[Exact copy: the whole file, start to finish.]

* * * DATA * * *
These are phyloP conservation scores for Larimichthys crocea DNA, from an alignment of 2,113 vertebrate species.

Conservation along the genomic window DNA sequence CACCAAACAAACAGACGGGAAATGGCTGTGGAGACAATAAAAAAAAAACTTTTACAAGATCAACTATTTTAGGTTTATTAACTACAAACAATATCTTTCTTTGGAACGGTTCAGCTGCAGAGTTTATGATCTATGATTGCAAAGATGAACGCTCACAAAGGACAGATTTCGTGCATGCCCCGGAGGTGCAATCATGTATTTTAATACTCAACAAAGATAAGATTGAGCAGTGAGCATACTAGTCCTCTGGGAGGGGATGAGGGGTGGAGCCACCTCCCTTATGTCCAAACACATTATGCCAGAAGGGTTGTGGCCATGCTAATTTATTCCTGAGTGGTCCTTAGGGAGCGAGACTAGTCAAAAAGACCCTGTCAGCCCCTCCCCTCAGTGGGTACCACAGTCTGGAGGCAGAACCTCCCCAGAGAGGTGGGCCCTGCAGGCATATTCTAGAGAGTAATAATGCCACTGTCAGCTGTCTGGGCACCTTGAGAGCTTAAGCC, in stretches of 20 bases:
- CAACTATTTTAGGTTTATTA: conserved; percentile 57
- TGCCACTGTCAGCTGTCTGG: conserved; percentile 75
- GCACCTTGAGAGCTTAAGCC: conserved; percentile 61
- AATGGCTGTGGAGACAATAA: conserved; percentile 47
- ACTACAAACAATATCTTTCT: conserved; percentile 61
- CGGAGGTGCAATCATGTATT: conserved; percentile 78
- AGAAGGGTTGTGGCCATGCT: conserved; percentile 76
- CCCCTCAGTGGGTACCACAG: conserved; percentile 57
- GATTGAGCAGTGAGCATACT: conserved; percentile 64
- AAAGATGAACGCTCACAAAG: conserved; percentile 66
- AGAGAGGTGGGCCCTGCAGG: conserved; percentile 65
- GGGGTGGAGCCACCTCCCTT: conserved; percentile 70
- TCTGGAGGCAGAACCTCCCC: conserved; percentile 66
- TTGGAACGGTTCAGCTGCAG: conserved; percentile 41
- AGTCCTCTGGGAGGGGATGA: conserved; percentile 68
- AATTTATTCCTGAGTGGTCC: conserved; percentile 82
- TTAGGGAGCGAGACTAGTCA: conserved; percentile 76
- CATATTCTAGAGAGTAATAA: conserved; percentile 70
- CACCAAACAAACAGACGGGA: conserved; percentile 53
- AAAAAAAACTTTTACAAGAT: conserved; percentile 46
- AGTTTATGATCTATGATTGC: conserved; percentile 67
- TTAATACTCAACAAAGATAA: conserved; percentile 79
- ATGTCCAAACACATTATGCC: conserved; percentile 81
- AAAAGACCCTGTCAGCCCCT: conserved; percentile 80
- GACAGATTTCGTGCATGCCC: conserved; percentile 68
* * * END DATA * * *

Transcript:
These are phyloP conservation scores for Larimichthys crocea DNA, from an alignment of 2,113 vertebrate species.

Conservation along the genomic window DNA sequence CACCAAACAAACAGACGGGAAATGGCTGTGGAGACAATAAAAAAAAAACTTTTACAAGATCAACTATTTTAGGTTTATTAACTACAAACAATATCTTTCTTTGGAACGGTTCAGCTGCAGAGTTTATGATCTATGATTGCAAAGATGAACGCTCACAAAGGACAGATTTCGTGCATGCCCCGGAGGTGCAATCATGTATTTTAATACTCAACAAAGATAAGATTGAGCAGTGAGCATACTAGTCCTCTGGGAGGGGATGAGGGGTGGAGCCACCTCCCTTATGTCCAAACACATTATGCCAGAAGGGTTGTGGCCATGCTAATTTATTCCTGAGTGGTCCTTAGGGAGCGAGACTAGTCAAAAAGACCCTGTCAGCCCCTCCCCTCAGTGGGTACCACAGTCTGGAGGCAGAACCTCCCCAGAGAGGTGGGCCCTGCAGGCATATTCTAGAGAGTAATAATGCCACTGTCAGCTGTCTGGGCACCTTGAGAGCTTAAGCC, in stretches of 20 bases:
- CAACTATTTTAGGTTTATTA: conserved; percentile 57
- TGCCACTGTCAGCTGTCTGG: conserved; percentile 75
- GCACCTTGAGAGCTTAAGCC: conserved; percentile 61
- AATGGCTGTGGAGACAATAA: conserved; percentile 47
- ACTACAAACAATATCTTTCT: conserved; percentile 61
- CGGAGGTGCAATCATGTATT: conserved; percentile 78
- AGAAGGGTTGTGGCCATGCT: conserved; percentile 76
- CCCCTCAGTGGGTACCACAG: conserved; percentile 57
- GATTGAGCAGTGAGCATACT: conserved; percentile 64
- AAAGATGAACGCTCACAAAG: conserved; percentile 66
- AGAGAGGTGGGCCCTGCAGG: conserved; percentile 65
- GGGGTGGAGCCACCTCCCTT: conserved; percentile 70
- TCTGGAGGCAGAACCTCCCC: conserved; percentile 66
- TTGGAACGGTTCAGCTGCAG: conserved; percentile 41
- AGTCCTCTGGGAGGGGATGA: conserved; percentile 68
- AATTTATTCCTGAGTGGTCC: conserved; percentile 82
- TTAGGGAGCGAGACTAGTCA: conserved; percentile 76
- CATATTCTAGAGAGTAATAA: conserved; percentile 70
- CACCAAACAAACAGACGGGA: conserved; percentile 53
- AAAAAAAACTTTTACAAGAT: conserved; percentile 46
- AGTTTATGATCTATGATTGC: conserved; percentile 67
- TTAATACTCAACAAAGATAA: conserved; percentile 79
- ATGTCCAAACACATTATGCC: conserved; percentile 81
- AAAAGACCCTGTCAGCCCCT: conserved; percentile 80
- GACAGATTTCGTGCATGCCC: conserved; percentile 68